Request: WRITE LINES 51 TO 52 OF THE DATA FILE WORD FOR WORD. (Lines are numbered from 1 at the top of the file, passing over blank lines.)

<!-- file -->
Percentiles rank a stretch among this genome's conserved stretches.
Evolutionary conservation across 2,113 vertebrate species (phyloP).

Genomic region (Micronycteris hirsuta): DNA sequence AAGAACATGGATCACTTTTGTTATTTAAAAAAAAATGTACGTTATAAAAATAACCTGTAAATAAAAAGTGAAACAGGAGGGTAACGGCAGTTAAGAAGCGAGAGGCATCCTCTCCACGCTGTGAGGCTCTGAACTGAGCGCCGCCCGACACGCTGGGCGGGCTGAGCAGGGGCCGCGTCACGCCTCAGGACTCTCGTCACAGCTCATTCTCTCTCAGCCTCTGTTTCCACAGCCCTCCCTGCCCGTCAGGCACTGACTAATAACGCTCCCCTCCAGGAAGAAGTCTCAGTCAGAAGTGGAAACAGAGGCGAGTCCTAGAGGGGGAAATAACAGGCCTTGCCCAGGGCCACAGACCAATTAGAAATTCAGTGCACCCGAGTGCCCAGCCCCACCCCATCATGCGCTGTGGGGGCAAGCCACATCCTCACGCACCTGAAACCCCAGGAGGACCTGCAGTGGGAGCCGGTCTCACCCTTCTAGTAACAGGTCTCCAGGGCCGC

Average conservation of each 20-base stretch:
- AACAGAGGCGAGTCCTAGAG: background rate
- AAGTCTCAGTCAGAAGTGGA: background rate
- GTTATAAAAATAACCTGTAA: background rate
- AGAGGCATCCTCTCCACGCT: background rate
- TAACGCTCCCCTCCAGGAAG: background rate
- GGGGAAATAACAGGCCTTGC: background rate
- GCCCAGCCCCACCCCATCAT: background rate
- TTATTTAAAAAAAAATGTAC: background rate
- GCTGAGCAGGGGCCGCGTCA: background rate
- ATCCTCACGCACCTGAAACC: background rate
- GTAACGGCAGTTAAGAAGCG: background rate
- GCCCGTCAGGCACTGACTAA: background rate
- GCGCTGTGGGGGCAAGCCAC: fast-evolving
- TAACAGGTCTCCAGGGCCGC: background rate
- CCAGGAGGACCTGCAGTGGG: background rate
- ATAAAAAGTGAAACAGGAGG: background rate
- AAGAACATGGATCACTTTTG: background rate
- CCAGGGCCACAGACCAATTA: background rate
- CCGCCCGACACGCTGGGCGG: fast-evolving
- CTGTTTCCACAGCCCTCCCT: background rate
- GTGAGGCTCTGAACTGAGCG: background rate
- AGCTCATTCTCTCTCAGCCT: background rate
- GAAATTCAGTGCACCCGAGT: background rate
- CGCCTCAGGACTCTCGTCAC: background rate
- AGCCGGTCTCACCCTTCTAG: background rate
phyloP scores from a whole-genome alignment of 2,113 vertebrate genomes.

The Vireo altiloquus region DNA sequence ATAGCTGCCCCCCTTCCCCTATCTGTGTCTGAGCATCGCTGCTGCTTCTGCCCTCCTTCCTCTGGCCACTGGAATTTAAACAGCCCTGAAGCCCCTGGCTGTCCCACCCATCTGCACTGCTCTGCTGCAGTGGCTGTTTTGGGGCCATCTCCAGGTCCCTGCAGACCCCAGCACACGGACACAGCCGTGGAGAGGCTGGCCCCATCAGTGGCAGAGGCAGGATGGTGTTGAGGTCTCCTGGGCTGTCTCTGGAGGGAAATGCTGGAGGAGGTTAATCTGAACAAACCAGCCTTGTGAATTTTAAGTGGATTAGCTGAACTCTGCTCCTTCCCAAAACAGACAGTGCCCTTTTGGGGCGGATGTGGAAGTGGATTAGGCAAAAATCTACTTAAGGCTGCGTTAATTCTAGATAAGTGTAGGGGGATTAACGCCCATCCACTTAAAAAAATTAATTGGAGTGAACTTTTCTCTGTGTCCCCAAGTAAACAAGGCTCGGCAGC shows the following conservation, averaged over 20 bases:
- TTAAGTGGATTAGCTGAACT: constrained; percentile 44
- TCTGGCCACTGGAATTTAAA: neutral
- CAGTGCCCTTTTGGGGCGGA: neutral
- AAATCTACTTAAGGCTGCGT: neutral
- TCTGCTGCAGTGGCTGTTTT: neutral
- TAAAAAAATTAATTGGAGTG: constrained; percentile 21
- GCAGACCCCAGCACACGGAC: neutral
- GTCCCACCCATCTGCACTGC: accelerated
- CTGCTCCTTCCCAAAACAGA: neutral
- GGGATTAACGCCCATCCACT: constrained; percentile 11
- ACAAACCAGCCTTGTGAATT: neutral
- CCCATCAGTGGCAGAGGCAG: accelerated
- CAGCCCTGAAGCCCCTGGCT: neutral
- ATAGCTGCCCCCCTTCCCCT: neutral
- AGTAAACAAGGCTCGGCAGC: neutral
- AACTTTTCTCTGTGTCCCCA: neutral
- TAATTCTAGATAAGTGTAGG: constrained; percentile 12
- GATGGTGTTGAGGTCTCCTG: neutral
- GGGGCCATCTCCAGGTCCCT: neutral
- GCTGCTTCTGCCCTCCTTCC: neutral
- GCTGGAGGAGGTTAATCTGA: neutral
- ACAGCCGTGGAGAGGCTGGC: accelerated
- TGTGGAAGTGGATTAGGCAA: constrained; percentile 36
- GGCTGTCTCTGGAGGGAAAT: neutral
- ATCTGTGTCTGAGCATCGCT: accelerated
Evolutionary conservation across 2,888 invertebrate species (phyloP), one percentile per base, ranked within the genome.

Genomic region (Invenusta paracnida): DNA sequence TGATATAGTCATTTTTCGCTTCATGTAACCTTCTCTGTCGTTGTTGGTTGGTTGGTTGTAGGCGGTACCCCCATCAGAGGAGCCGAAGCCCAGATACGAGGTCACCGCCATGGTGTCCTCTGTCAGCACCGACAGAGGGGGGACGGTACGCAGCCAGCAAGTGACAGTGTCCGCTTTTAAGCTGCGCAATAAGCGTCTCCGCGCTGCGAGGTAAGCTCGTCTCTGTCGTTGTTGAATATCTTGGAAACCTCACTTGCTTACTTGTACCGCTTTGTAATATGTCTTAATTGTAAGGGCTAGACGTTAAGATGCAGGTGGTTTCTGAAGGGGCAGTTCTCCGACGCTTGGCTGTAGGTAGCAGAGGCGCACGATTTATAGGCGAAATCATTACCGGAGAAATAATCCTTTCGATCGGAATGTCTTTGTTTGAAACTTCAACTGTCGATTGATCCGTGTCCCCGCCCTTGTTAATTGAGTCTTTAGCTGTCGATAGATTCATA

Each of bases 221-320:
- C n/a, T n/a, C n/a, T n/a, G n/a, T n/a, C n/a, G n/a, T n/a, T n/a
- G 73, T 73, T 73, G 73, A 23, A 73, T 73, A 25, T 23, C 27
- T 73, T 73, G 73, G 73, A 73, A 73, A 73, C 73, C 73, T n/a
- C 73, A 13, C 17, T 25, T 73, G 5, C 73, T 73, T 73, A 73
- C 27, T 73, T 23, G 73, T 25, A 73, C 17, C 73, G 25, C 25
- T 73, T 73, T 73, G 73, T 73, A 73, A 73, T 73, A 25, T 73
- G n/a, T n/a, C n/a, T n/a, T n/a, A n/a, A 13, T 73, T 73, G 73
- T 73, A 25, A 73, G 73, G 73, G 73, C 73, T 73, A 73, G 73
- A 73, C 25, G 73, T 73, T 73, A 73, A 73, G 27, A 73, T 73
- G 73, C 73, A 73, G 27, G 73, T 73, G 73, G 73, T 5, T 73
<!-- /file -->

- GCTGCTTCTGCCCTCCTTCC: neutral
- GCTGGAGGAGGTTAATCTGA: neutral